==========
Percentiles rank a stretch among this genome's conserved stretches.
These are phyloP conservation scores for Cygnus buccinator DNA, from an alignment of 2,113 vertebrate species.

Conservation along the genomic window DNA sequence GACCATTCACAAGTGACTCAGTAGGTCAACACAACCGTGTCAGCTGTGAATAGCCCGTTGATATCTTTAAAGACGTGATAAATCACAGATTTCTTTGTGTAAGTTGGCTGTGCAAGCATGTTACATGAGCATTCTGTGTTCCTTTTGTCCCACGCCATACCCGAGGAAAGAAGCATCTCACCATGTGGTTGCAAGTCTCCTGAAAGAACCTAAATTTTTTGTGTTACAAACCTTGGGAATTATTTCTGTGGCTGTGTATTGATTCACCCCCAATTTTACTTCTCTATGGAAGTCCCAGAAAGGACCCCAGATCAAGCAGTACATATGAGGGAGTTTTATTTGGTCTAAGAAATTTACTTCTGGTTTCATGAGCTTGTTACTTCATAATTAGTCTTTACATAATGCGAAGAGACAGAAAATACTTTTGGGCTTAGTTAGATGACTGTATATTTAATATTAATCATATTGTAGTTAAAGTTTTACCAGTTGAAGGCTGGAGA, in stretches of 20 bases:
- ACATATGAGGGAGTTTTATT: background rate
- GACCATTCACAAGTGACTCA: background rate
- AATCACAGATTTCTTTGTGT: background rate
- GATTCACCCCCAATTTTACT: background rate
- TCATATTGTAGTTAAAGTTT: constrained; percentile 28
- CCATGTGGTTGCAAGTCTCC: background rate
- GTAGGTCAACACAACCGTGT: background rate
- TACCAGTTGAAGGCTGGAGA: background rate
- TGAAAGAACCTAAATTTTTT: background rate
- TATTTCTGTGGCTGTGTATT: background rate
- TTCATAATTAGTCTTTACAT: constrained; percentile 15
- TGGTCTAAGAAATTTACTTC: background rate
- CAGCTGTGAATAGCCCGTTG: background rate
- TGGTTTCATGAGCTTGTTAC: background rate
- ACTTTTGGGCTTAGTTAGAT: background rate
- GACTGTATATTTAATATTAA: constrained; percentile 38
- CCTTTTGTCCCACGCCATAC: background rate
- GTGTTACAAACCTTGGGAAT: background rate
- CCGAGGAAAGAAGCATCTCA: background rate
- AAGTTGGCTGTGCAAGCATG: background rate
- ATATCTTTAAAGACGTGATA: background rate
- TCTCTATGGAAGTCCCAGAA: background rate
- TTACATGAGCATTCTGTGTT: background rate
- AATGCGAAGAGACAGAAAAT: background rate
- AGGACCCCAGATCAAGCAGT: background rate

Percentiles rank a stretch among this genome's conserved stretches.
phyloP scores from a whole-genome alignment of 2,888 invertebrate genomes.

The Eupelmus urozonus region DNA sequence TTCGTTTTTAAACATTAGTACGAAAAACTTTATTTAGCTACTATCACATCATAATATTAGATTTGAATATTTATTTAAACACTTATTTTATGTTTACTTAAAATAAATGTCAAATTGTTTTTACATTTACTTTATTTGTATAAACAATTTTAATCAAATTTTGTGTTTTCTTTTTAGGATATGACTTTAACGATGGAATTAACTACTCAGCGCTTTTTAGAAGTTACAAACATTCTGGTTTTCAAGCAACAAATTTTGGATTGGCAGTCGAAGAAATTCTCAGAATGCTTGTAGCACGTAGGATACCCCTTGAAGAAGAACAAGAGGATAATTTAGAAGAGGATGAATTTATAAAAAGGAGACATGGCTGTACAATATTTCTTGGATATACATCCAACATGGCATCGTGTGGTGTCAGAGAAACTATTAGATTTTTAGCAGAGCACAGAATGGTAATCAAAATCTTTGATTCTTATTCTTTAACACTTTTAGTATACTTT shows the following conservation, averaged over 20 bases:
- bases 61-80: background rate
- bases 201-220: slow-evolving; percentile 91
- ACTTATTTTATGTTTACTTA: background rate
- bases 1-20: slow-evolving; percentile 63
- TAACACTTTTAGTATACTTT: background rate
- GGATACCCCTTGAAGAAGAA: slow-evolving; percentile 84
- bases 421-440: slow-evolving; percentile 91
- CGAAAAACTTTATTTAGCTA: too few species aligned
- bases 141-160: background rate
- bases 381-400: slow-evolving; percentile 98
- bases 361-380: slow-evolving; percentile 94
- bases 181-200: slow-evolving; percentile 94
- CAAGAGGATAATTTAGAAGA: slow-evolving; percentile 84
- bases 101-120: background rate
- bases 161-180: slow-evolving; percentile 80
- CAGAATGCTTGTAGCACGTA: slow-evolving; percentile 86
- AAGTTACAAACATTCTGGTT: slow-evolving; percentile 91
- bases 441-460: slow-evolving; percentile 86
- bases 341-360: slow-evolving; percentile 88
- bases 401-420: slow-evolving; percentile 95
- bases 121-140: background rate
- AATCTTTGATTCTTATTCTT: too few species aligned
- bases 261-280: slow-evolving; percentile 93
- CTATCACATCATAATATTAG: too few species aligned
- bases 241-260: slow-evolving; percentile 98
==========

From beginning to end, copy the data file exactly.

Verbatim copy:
Percentiles rank a stretch among this genome's conserved stretches.
These are phyloP conservation scores for Cygnus buccinator DNA, from an alignment of 2,113 vertebrate species.

Conservation along the genomic window DNA sequence GACCATTCACAAGTGACTCAGTAGGTCAACACAACCGTGTCAGCTGTGAATAGCCCGTTGATATCTTTAAAGACGTGATAAATCACAGATTTCTTTGTGTAAGTTGGCTGTGCAAGCATGTTACATGAGCATTCTGTGTTCCTTTTGTCCCACGCCATACCCGAGGAAAGAAGCATCTCACCATGTGGTTGCAAGTCTCCTGAAAGAACCTAAATTTTTTGTGTTACAAACCTTGGGAATTATTTCTGTGGCTGTGTATTGATTCACCCCCAATTTTACTTCTCTATGGAAGTCCCAGAAAGGACCCCAGATCAAGCAGTACATATGAGGGAGTTTTATTTGGTCTAAGAAATTTACTTCTGGTTTCATGAGCTTGTTACTTCATAATTAGTCTTTACATAATGCGAAGAGACAGAAAATACTTTTGGGCTTAGTTAGATGACTGTATATTTAATATTAATCATATTGTAGTTAAAGTTTTACCAGTTGAAGGCTGGAGA, in stretches of 20 bases:
- ACATATGAGGGAGTTTTATT: background rate
- GACCATTCACAAGTGACTCA: background rate
- AATCACAGATTTCTTTGTGT: background rate
- GATTCACCCCCAATTTTACT: background rate
- TCATATTGTAGTTAAAGTTT: constrained; percentile 28
- CCATGTGGTTGCAAGTCTCC: background rate
- GTAGGTCAACACAACCGTGT: background rate
- TACCAGTTGAAGGCTGGAGA: background rate
- TGAAAGAACCTAAATTTTTT: background rate
- TATTTCTGTGGCTGTGTATT: background rate
- TTCATAATTAGTCTTTACAT: constrained; percentile 15
- TGGTCTAAGAAATTTACTTC: background rate
- CAGCTGTGAATAGCCCGTTG: background rate
- TGGTTTCATGAGCTTGTTAC: background rate
- ACTTTTGGGCTTAGTTAGAT: background rate
- GACTGTATATTTAATATTAA: constrained; percentile 38
- CCTTTTGTCCCACGCCATAC: background rate
- GTGTTACAAACCTTGGGAAT: background rate
- CCGAGGAAAGAAGCATCTCA: background rate
- AAGTTGGCTGTGCAAGCATG: background rate
- ATATCTTTAAAGACGTGATA: background rate
- TCTCTATGGAAGTCCCAGAA: background rate
- TTACATGAGCATTCTGTGTT: background rate
- AATGCGAAGAGACAGAAAAT: background rate
- AGGACCCCAGATCAAGCAGT: background rate

Percentiles rank a stretch among this genome's conserved stretches.
phyloP scores from a whole-genome alignment of 2,888 invertebrate genomes.

The Eupelmus urozonus region DNA sequence TTCGTTTTTAAACATTAGTACGAAAAACTTTATTTAGCTACTATCACATCATAATATTAGATTTGAATATTTATTTAAACACTTATTTTATGTTTACTTAAAATAAATGTCAAATTGTTTTTACATTTACTTTATTTGTATAAACAATTTTAATCAAATTTTGTGTTTTCTTTTTAGGATATGACTTTAACGATGGAATTAACTACTCAGCGCTTTTTAGAAGTTACAAACATTCTGGTTTTCAAGCAACAAATTTTGGATTGGCAGTCGAAGAAATTCTCAGAATGCTTGTAGCACGTAGGATACCCCTTGAAGAAGAACAAGAGGATAATTTAGAAGAGGATGAATTTATAAAAAGGAGACATGGCTGTACAATATTTCTTGGATATACATCCAACATGGCATCGTGTGGTGTCAGAGAAACTATTAGATTTTTAGCAGAGCACAGAATGGTAATCAAAATCTTTGATTCTTATTCTTTAACACTTTTAGTATACTTT shows the following conservation, averaged over 20 bases:
- bases 61-80: background rate
- bases 201-220: slow-evolving; percentile 91
- ACTTATTTTATGTTTACTTA: background rate
- bases 1-20: slow-evolving; percentile 63
- TAACACTTTTAGTATACTTT: background rate
- GGATACCCCTTGAAGAAGAA: slow-evolving; percentile 84
- bases 421-440: slow-evolving; percentile 91
- CGAAAAACTTTATTTAGCTA: too few species aligned
- bases 141-160: background rate
- bases 381-400: slow-evolving; percentile 98
- bases 361-380: slow-evolving; percentile 94
- bases 181-200: slow-evolving; percentile 94
- CAAGAGGATAATTTAGAAGA: slow-evolving; percentile 84
- bases 101-120: background rate
- bases 161-180: slow-evolving; percentile 80
- CAGAATGCTTGTAGCACGTA: slow-evolving; percentile 86
- AAGTTACAAACATTCTGGTT: slow-evolving; percentile 91
- bases 441-460: slow-evolving; percentile 86
- bases 341-360: slow-evolving; percentile 88
- bases 401-420: slow-evolving; percentile 95
- bases 121-140: background rate
- AATCTTTGATTCTTATTCTT: too few species aligned
- bases 261-280: slow-evolving; percentile 93
- CTATCACATCATAATATTAG: too few species aligned
- bases 241-260: slow-evolving; percentile 98